Victoria P. Schindler, PhD, OTR, BCMH, FAOTA
Background: This article describes and provides academic outcomes for an occupational therapy-based supported education program developed to assist undergraduate students with various DSM-5 diagnoses with the academic, social, and psychological skills important for college.
Method: A detailed program description and illustrative example of the intervention is provided. Quantitative designs were used to report retention, graduation, and GPA and to calculate changes in mean cumulative GPA.
Results: Of 83 students who started the program, 80 completed at least one semester (96%). Of these 80, 62 (77.5%) continued at the university for a retention rate of 77.5%, and 43 of the 62 have already graduated. Data on retention and graduation for students registered with the office for students with disabilities for the same time, 2008 to 2017, was used for comparative purposes. Although change in GPA was not statistically significant for the overall group of 80 (p ≤. 086, t =-1.744), it was statistically significant for the 62 students who continued at the university (p ≤. 028, t =-2.225) and for a subgroup of students who had a GPA prior to enrollment in the program (n = 31, p ≤ .014, F = 6.194).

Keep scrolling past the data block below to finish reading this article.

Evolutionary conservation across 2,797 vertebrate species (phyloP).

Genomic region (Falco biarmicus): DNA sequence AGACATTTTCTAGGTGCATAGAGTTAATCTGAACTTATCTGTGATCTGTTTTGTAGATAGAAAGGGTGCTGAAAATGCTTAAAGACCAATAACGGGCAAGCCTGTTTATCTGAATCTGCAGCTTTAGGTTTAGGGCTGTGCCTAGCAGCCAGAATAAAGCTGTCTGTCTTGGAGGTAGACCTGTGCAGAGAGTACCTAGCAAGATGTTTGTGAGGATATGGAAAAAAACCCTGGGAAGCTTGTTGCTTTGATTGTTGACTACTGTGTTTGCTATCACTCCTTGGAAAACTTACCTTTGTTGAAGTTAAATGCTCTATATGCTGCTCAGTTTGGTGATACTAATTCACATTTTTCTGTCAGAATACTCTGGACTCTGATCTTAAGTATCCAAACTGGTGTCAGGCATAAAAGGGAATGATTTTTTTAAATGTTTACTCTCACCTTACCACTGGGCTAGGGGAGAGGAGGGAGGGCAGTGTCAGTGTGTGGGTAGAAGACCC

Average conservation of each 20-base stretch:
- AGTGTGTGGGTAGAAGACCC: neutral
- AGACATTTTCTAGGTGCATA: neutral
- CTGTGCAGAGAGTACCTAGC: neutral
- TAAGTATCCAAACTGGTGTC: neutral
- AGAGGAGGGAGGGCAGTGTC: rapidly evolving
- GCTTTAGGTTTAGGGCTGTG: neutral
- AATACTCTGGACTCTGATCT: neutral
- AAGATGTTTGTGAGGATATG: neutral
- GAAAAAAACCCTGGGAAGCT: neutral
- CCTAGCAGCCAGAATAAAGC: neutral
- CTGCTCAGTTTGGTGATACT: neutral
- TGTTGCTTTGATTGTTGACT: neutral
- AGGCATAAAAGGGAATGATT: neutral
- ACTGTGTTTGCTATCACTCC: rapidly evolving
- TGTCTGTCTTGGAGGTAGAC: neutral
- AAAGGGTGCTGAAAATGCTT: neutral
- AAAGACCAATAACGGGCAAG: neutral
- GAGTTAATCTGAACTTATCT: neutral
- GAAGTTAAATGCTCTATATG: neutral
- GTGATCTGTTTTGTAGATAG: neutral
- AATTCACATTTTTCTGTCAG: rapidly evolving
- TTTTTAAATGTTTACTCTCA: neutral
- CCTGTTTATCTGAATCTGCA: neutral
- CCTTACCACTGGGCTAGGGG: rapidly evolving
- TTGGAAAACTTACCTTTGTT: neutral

Conclusion: The program description and outcomes support an OT-based supported education program to assist students with various DSM-5 diagnoses in college.
"An Occupational Therapy-based Supported Education Program for University Students with Various DSM-5 Diagnoses: Program Description and Academic Outcomes,"
The Open Journal of Occupational Therapy:
2, Article 2.
Available at: https://doi.org/10.15453/2168-6408.1549